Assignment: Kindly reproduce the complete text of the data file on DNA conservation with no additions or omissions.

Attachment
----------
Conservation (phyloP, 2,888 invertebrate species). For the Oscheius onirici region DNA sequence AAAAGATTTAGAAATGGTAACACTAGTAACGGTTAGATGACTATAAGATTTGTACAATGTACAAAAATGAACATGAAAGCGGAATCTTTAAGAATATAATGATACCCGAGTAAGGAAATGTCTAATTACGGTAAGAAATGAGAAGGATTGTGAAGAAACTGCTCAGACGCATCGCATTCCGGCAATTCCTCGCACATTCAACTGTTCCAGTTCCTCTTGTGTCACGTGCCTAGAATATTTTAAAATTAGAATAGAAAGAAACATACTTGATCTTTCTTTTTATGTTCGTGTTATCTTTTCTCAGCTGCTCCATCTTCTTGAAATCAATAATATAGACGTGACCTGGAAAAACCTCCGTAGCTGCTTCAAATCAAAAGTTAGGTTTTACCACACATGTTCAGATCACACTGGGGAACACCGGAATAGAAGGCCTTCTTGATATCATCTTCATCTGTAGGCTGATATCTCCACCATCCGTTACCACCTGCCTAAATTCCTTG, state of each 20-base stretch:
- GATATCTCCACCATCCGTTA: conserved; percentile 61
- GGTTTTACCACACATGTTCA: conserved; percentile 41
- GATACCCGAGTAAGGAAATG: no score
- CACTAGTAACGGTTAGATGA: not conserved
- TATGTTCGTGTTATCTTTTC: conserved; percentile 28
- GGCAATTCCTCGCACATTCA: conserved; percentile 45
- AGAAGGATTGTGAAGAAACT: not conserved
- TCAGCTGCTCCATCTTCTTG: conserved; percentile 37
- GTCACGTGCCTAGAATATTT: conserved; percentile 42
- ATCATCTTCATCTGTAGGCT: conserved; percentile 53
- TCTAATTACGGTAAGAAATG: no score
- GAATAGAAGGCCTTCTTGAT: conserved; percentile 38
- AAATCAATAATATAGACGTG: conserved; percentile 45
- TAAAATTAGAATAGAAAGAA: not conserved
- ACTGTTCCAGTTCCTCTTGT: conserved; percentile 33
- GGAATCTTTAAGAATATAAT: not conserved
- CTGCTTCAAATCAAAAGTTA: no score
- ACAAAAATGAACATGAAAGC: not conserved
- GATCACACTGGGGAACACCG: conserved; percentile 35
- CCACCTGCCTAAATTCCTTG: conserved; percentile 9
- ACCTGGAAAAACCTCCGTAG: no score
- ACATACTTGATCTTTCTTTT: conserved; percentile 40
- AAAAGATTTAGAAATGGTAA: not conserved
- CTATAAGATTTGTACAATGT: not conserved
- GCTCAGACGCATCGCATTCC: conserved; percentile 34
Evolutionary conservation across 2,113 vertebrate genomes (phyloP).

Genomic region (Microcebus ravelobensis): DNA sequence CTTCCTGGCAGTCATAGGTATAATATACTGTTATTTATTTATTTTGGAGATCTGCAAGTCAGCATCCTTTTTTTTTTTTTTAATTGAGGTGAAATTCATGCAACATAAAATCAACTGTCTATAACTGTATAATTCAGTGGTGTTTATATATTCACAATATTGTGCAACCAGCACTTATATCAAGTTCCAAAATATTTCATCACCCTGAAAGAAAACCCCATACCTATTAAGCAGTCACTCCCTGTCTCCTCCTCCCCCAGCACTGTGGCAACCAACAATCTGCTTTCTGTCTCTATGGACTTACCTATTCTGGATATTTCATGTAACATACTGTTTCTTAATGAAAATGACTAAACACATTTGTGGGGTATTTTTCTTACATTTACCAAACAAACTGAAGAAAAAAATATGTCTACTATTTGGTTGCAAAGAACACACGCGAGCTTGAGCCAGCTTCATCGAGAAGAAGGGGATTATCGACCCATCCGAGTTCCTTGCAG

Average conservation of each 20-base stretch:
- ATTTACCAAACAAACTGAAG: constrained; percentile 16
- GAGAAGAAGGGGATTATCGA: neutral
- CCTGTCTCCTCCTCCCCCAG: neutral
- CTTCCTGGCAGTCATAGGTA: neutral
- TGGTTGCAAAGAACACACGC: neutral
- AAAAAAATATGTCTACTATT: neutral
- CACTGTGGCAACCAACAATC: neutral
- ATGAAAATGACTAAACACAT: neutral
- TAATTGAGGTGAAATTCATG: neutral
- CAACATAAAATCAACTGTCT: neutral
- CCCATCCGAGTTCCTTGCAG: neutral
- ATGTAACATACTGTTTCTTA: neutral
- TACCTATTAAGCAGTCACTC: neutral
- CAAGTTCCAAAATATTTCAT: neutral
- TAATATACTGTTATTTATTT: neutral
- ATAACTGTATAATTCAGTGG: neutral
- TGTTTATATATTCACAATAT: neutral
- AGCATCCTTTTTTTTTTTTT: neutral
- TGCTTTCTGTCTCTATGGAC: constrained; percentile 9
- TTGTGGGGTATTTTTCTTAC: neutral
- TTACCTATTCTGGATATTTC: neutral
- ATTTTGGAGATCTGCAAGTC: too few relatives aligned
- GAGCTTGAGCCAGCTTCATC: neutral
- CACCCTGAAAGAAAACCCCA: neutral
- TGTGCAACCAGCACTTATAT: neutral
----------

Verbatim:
Conservation (phyloP, 2,888 invertebrate species). For the Oscheius onirici region DNA sequence AAAAGATTTAGAAATGGTAACACTAGTAACGGTTAGATGACTATAAGATTTGTACAATGTACAAAAATGAACATGAAAGCGGAATCTTTAAGAATATAATGATACCCGAGTAAGGAAATGTCTAATTACGGTAAGAAATGAGAAGGATTGTGAAGAAACTGCTCAGACGCATCGCATTCCGGCAATTCCTCGCACATTCAACTGTTCCAGTTCCTCTTGTGTCACGTGCCTAGAATATTTTAAAATTAGAATAGAAAGAAACATACTTGATCTTTCTTTTTATGTTCGTGTTATCTTTTCTCAGCTGCTCCATCTTCTTGAAATCAATAATATAGACGTGACCTGGAAAAACCTCCGTAGCTGCTTCAAATCAAAAGTTAGGTTTTACCACACATGTTCAGATCACACTGGGGAACACCGGAATAGAAGGCCTTCTTGATATCATCTTCATCTGTAGGCTGATATCTCCACCATCCGTTACCACCTGCCTAAATTCCTTG, state of each 20-base stretch:
- GATATCTCCACCATCCGTTA: conserved; percentile 61
- GGTTTTACCACACATGTTCA: conserved; percentile 41
- GATACCCGAGTAAGGAAATG: no score
- CACTAGTAACGGTTAGATGA: not conserved
- TATGTTCGTGTTATCTTTTC: conserved; percentile 28
- GGCAATTCCTCGCACATTCA: conserved; percentile 45
- AGAAGGATTGTGAAGAAACT: not conserved
- TCAGCTGCTCCATCTTCTTG: conserved; percentile 37
- GTCACGTGCCTAGAATATTT: conserved; percentile 42
- ATCATCTTCATCTGTAGGCT: conserved; percentile 53
- TCTAATTACGGTAAGAAATG: no score
- GAATAGAAGGCCTTCTTGAT: conserved; percentile 38
- AAATCAATAATATAGACGTG: conserved; percentile 45
- TAAAATTAGAATAGAAAGAA: not conserved
- ACTGTTCCAGTTCCTCTTGT: conserved; percentile 33
- GGAATCTTTAAGAATATAAT: not conserved
- CTGCTTCAAATCAAAAGTTA: no score
- ACAAAAATGAACATGAAAGC: not conserved
- GATCACACTGGGGAACACCG: conserved; percentile 35
- CCACCTGCCTAAATTCCTTG: conserved; percentile 9
- ACCTGGAAAAACCTCCGTAG: no score
- ACATACTTGATCTTTCTTTT: conserved; percentile 40
- AAAAGATTTAGAAATGGTAA: not conserved
- CTATAAGATTTGTACAATGT: not conserved
- GCTCAGACGCATCGCATTCC: conserved; percentile 34
Evolutionary conservation across 2,113 vertebrate genomes (phyloP).

Genomic region (Microcebus ravelobensis): DNA sequence CTTCCTGGCAGTCATAGGTATAATATACTGTTATTTATTTATTTTGGAGATCTGCAAGTCAGCATCCTTTTTTTTTTTTTTAATTGAGGTGAAATTCATGCAACATAAAATCAACTGTCTATAACTGTATAATTCAGTGGTGTTTATATATTCACAATATTGTGCAACCAGCACTTATATCAAGTTCCAAAATATTTCATCACCCTGAAAGAAAACCCCATACCTATTAAGCAGTCACTCCCTGTCTCCTCCTCCCCCAGCACTGTGGCAACCAACAATCTGCTTTCTGTCTCTATGGACTTACCTATTCTGGATATTTCATGTAACATACTGTTTCTTAATGAAAATGACTAAACACATTTGTGGGGTATTTTTCTTACATTTACCAAACAAACTGAAGAAAAAAATATGTCTACTATTTGGTTGCAAAGAACACACGCGAGCTTGAGCCAGCTTCATCGAGAAGAAGGGGATTATCGACCCATCCGAGTTCCTTGCAG

Average conservation of each 20-base stretch:
- ATTTACCAAACAAACTGAAG: constrained; percentile 16
- GAGAAGAAGGGGATTATCGA: neutral
- CCTGTCTCCTCCTCCCCCAG: neutral
- CTTCCTGGCAGTCATAGGTA: neutral
- TGGTTGCAAAGAACACACGC: neutral
- AAAAAAATATGTCTACTATT: neutral
- CACTGTGGCAACCAACAATC: neutral
- ATGAAAATGACTAAACACAT: neutral
- TAATTGAGGTGAAATTCATG: neutral
- CAACATAAAATCAACTGTCT: neutral
- CCCATCCGAGTTCCTTGCAG: neutral
- ATGTAACATACTGTTTCTTA: neutral
- TACCTATTAAGCAGTCACTC: neutral
- CAAGTTCCAAAATATTTCAT: neutral
- TAATATACTGTTATTTATTT: neutral
- ATAACTGTATAATTCAGTGG: neutral
- TGTTTATATATTCACAATAT: neutral
- AGCATCCTTTTTTTTTTTTT: neutral
- TGCTTTCTGTCTCTATGGAC: constrained; percentile 9
- TTGTGGGGTATTTTTCTTAC: neutral
- TTACCTATTCTGGATATTTC: neutral
- ATTTTGGAGATCTGCAAGTC: too few relatives aligned
- GAGCTTGAGCCAGCTTCATC: neutral
- CACCCTGAAAGAAAACCCCA: neutral
- TGTGCAACCAGCACTTATAT: neutral